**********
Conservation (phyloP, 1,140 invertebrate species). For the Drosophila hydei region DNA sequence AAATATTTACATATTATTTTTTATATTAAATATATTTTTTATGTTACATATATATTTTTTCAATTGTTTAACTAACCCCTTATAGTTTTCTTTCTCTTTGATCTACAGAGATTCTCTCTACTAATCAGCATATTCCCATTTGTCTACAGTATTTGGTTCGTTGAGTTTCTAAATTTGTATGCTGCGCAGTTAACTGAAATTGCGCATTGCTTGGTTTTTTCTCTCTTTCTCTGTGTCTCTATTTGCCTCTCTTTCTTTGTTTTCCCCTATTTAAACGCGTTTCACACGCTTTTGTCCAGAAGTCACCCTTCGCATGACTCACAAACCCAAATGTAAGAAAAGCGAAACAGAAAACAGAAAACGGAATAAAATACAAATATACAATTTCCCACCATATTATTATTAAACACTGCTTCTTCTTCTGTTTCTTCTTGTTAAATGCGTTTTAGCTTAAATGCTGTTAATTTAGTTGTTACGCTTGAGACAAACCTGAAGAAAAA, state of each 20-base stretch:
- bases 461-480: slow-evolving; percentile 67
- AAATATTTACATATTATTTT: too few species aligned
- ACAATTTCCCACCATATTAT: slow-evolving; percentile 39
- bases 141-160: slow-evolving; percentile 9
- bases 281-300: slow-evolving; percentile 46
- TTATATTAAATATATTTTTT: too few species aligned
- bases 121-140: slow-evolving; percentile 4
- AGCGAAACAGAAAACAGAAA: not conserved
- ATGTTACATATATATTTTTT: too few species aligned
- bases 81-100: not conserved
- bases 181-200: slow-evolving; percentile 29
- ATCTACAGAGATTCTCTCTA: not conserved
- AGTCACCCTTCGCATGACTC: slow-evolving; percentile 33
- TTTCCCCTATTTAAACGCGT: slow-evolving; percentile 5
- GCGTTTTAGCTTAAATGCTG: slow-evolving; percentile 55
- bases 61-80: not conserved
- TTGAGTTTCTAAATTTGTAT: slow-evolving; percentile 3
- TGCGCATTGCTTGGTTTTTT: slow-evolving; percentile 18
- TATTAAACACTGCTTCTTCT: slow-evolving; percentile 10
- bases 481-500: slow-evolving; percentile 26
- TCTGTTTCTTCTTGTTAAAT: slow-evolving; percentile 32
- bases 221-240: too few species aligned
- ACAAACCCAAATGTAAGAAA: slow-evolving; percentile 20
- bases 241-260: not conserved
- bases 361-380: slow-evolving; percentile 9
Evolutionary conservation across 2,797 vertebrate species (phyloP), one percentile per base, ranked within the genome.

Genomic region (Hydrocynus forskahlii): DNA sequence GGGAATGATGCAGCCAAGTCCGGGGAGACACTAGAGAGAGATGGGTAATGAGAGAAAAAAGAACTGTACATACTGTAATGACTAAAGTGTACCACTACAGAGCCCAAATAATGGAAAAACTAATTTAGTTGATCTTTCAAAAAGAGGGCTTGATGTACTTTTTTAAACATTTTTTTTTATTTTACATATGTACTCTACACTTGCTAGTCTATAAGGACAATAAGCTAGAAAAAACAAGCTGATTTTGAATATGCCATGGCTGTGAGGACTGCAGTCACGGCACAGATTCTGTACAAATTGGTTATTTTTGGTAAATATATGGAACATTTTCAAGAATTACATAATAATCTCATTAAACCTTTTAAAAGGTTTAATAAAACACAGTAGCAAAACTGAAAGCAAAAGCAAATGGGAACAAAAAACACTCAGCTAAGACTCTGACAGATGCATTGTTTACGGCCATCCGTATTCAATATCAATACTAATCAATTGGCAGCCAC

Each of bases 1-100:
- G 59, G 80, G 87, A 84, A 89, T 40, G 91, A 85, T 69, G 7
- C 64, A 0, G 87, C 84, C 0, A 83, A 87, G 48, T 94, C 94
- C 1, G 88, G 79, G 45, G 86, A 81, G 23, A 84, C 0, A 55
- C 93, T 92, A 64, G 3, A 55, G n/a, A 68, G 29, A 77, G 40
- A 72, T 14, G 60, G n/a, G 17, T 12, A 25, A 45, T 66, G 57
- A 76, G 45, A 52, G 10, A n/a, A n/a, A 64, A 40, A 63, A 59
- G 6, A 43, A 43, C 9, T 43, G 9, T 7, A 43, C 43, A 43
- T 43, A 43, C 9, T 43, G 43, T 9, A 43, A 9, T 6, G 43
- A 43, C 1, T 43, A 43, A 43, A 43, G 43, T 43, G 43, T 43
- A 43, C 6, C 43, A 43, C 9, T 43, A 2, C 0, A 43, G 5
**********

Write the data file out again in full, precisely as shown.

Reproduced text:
Conservation (phyloP, 1,140 invertebrate species). For the Drosophila hydei region DNA sequence AAATATTTACATATTATTTTTTATATTAAATATATTTTTTATGTTACATATATATTTTTTCAATTGTTTAACTAACCCCTTATAGTTTTCTTTCTCTTTGATCTACAGAGATTCTCTCTACTAATCAGCATATTCCCATTTGTCTACAGTATTTGGTTCGTTGAGTTTCTAAATTTGTATGCTGCGCAGTTAACTGAAATTGCGCATTGCTTGGTTTTTTCTCTCTTTCTCTGTGTCTCTATTTGCCTCTCTTTCTTTGTTTTCCCCTATTTAAACGCGTTTCACACGCTTTTGTCCAGAAGTCACCCTTCGCATGACTCACAAACCCAAATGTAAGAAAAGCGAAACAGAAAACAGAAAACGGAATAAAATACAAATATACAATTTCCCACCATATTATTATTAAACACTGCTTCTTCTTCTGTTTCTTCTTGTTAAATGCGTTTTAGCTTAAATGCTGTTAATTTAGTTGTTACGCTTGAGACAAACCTGAAGAAAAA, state of each 20-base stretch:
- bases 461-480: slow-evolving; percentile 67
- AAATATTTACATATTATTTT: too few species aligned
- ACAATTTCCCACCATATTAT: slow-evolving; percentile 39
- bases 141-160: slow-evolving; percentile 9
- bases 281-300: slow-evolving; percentile 46
- TTATATTAAATATATTTTTT: too few species aligned
- bases 121-140: slow-evolving; percentile 4
- AGCGAAACAGAAAACAGAAA: not conserved
- ATGTTACATATATATTTTTT: too few species aligned
- bases 81-100: not conserved
- bases 181-200: slow-evolving; percentile 29
- ATCTACAGAGATTCTCTCTA: not conserved
- AGTCACCCTTCGCATGACTC: slow-evolving; percentile 33
- TTTCCCCTATTTAAACGCGT: slow-evolving; percentile 5
- GCGTTTTAGCTTAAATGCTG: slow-evolving; percentile 55
- bases 61-80: not conserved
- TTGAGTTTCTAAATTTGTAT: slow-evolving; percentile 3
- TGCGCATTGCTTGGTTTTTT: slow-evolving; percentile 18
- TATTAAACACTGCTTCTTCT: slow-evolving; percentile 10
- bases 481-500: slow-evolving; percentile 26
- TCTGTTTCTTCTTGTTAAAT: slow-evolving; percentile 32
- bases 221-240: too few species aligned
- ACAAACCCAAATGTAAGAAA: slow-evolving; percentile 20
- bases 241-260: not conserved
- bases 361-380: slow-evolving; percentile 9
Evolutionary conservation across 2,797 vertebrate species (phyloP), one percentile per base, ranked within the genome.

Genomic region (Hydrocynus forskahlii): DNA sequence GGGAATGATGCAGCCAAGTCCGGGGAGACACTAGAGAGAGATGGGTAATGAGAGAAAAAAGAACTGTACATACTGTAATGACTAAAGTGTACCACTACAGAGCCCAAATAATGGAAAAACTAATTTAGTTGATCTTTCAAAAAGAGGGCTTGATGTACTTTTTTAAACATTTTTTTTTATTTTACATATGTACTCTACACTTGCTAGTCTATAAGGACAATAAGCTAGAAAAAACAAGCTGATTTTGAATATGCCATGGCTGTGAGGACTGCAGTCACGGCACAGATTCTGTACAAATTGGTTATTTTTGGTAAATATATGGAACATTTTCAAGAATTACATAATAATCTCATTAAACCTTTTAAAAGGTTTAATAAAACACAGTAGCAAAACTGAAAGCAAAAGCAAATGGGAACAAAAAACACTCAGCTAAGACTCTGACAGATGCATTGTTTACGGCCATCCGTATTCAATATCAATACTAATCAATTGGCAGCCAC

Each of bases 1-100:
- G 59, G 80, G 87, A 84, A 89, T 40, G 91, A 85, T 69, G 7
- C 64, A 0, G 87, C 84, C 0, A 83, A 87, G 48, T 94, C 94
- C 1, G 88, G 79, G 45, G 86, A 81, G 23, A 84, C 0, A 55
- C 93, T 92, A 64, G 3, A 55, G n/a, A 68, G 29, A 77, G 40
- A 72, T 14, G 60, G n/a, G 17, T 12, A 25, A 45, T 66, G 57
- A 76, G 45, A 52, G 10, A n/a, A n/a, A 64, A 40, A 63, A 59
- G 6, A 43, A 43, C 9, T 43, G 9, T 7, A 43, C 43, A 43
- T 43, A 43, C 9, T 43, G 43, T 9, A 43, A 9, T 6, G 43
- A 43, C 1, T 43, A 43, A 43, A 43, G 43, T 43, G 43, T 43
- A 43, C 6, C 43, A 43, C 9, T 43, A 2, C 0, A 43, G 5